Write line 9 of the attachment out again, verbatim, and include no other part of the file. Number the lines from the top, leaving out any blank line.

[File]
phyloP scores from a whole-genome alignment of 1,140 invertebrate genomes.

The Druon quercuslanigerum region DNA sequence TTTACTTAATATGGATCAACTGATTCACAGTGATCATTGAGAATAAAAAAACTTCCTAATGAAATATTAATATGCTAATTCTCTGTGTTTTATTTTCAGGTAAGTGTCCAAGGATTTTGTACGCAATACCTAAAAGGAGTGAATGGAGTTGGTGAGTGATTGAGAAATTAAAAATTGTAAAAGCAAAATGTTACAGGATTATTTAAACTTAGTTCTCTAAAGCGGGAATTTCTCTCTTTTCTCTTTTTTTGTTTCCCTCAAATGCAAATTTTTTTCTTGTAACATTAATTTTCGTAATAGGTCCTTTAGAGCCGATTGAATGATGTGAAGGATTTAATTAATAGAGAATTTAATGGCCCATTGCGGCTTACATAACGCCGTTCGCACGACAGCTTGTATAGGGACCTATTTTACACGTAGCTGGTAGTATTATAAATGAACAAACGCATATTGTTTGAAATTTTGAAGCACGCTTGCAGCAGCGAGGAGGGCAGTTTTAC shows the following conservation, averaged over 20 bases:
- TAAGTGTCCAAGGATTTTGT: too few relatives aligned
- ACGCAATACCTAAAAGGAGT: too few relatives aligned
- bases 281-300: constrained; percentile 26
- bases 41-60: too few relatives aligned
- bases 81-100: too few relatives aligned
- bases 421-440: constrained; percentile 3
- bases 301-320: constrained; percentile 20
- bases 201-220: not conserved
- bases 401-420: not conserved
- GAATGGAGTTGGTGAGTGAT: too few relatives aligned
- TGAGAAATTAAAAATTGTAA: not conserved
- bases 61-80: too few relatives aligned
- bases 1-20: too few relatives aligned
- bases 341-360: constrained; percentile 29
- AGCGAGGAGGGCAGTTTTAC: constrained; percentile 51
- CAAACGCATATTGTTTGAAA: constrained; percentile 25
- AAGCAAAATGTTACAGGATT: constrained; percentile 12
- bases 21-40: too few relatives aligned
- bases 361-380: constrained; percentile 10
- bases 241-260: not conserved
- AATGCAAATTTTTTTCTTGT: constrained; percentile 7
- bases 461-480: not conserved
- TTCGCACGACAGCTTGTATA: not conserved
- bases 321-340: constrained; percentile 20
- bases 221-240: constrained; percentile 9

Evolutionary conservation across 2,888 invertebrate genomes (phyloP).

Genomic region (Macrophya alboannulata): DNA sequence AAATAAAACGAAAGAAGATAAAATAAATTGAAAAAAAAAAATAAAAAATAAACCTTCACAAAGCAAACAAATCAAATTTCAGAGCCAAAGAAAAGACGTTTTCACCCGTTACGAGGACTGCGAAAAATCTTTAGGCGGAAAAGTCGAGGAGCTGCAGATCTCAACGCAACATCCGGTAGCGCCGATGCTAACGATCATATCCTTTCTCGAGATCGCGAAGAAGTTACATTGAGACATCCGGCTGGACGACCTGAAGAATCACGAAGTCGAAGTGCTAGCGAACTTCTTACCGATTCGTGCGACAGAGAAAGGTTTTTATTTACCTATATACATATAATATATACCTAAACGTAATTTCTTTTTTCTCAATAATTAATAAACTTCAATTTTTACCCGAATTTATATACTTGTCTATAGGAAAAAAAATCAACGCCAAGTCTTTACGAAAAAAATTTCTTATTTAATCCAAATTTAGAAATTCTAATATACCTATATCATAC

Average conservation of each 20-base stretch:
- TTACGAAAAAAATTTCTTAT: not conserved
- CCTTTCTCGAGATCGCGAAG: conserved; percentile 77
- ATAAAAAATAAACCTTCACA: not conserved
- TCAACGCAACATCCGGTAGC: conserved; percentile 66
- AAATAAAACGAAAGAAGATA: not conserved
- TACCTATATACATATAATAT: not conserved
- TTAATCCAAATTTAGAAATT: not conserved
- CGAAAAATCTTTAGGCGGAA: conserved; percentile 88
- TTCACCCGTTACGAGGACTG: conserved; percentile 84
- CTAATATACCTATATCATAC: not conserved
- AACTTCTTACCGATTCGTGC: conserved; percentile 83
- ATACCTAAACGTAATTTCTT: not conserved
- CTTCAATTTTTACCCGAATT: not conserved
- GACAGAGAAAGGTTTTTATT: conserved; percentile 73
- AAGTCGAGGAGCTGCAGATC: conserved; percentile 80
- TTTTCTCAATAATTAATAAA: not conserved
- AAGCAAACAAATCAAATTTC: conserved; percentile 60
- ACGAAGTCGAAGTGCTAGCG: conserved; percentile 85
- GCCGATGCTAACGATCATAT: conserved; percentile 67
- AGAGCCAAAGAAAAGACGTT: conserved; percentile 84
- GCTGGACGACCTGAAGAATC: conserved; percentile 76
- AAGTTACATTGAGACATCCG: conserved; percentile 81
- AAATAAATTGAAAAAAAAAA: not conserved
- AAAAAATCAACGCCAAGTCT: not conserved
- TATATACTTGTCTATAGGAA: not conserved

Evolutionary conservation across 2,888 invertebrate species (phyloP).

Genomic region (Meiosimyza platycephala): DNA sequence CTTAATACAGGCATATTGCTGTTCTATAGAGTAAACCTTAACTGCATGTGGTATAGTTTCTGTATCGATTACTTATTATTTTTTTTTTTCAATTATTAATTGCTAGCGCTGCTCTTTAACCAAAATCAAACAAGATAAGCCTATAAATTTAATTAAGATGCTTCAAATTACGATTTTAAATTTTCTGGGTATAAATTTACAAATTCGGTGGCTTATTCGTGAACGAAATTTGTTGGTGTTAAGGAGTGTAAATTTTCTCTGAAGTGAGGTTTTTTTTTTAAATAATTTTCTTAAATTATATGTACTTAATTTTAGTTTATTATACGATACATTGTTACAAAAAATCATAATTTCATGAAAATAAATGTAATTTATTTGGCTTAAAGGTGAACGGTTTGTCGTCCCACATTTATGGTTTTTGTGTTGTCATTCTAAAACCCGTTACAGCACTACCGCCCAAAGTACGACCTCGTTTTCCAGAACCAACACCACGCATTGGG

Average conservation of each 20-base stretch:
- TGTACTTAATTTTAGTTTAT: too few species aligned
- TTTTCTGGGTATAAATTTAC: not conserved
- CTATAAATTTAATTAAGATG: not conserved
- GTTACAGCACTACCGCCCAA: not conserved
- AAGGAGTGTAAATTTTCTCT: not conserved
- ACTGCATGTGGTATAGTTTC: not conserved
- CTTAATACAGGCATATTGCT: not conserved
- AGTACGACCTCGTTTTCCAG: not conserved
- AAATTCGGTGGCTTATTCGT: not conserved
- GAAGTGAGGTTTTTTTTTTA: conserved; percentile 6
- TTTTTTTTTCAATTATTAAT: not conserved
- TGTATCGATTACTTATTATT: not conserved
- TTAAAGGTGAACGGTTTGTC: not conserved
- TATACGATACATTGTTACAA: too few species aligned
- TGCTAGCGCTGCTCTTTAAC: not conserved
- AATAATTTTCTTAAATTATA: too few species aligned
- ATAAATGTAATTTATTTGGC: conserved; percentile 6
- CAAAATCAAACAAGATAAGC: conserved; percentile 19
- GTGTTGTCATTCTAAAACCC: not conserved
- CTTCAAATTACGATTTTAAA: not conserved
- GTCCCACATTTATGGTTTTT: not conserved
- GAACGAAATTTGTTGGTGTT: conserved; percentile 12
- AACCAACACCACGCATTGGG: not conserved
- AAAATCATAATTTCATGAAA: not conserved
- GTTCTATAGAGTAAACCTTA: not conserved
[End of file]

- bases 301-320: constrained; percentile 20